John McCarthy is a Democratic Strategist, Civic Entrepreneur, and Philanthropic Advisor. In 2012, he served as a National co-chair of Catholics for Obama and presently serves as the national vice-president of Irish American Democrats PAC. He has worked as the Executive Director of Future Civic Leaders, a non-partisan organization that works to bridge the civic education gap in low-income communities, and now serves as the organization’s board chair. A leader on civic-engagement he was a founding ACE advisor to the ACT Foundation, the official foundation of the nation’s leading college and career readiness assessment. With a broad range of political experience, he been involved with campaigns at the federal, state, and local level, as well as serving in a policy role on Capitol Hill. Active in philanthropy he serves on the boards of the Clinton International Summer School in Northern Ireland, Young Americans for Diplomatic Leadership, the Irish Network of DC, the Millennial Action Project’s Action Council and the American Ireland Fund’s Young Leaders Chapter in DC. In 2015 he was recognized as a “40 under 40” by the Irish Echo Newspaper. He is a frequent voice for People of Faith within the Democratic Party, and regularly serves as a media resource on the topic. He is a graduate of the Catholic University of America where he studied politics and theology.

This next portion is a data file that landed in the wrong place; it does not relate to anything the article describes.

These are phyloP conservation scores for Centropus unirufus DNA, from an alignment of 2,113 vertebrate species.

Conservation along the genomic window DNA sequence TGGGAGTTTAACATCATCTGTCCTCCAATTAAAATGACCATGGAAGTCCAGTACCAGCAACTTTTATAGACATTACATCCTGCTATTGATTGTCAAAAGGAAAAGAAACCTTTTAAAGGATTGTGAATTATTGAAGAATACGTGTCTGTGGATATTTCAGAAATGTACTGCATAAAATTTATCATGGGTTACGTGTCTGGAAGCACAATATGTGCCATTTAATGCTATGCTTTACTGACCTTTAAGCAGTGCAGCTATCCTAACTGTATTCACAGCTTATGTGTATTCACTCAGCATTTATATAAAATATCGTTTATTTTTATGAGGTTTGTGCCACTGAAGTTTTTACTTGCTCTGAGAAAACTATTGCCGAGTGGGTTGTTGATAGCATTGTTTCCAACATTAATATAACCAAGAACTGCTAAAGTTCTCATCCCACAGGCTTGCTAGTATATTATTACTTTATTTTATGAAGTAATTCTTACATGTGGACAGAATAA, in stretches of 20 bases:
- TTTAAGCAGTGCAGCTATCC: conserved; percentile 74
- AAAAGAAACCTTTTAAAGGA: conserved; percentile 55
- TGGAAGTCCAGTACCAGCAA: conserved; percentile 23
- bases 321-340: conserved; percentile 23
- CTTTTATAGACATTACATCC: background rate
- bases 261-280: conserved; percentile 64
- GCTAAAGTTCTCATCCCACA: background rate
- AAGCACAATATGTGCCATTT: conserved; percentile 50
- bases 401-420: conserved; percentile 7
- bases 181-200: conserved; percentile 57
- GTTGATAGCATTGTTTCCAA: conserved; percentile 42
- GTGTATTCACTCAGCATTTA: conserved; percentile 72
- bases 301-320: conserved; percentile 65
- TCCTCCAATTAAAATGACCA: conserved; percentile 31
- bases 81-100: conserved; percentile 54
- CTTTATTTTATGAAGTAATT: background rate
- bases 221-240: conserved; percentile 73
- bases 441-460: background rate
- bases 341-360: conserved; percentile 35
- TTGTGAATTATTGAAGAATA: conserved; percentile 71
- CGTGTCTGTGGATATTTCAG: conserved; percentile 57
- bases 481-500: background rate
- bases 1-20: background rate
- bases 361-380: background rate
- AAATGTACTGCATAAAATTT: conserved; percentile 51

Like so many Americans, I was deeply moved and inspired yesterday--both by the President’s words and by his actions.
I’ve always found Christmas to be deeply moving in a very personal way, and have never been able to put my finger on why until recently. No liturgical season forces me to reflect quite as much as Christmas does. This year I finally wanted to put my thoughts into words: Christmas is a Call to Activism.
Washington State's Governor Jay Inslee needs to be applauded. I recently wrote that Governors need to lead on the Syrian Refugee Crisis and he is doing exactly that.
"Give me your tired, your poor, your huddled masses yearning to breathe free" is false advertisement--or at least that's what some Governors want you to think. Our nation has long held a tradition of welcoming the stranger--especially when that stranger was fleeing persecution or seeking refuge.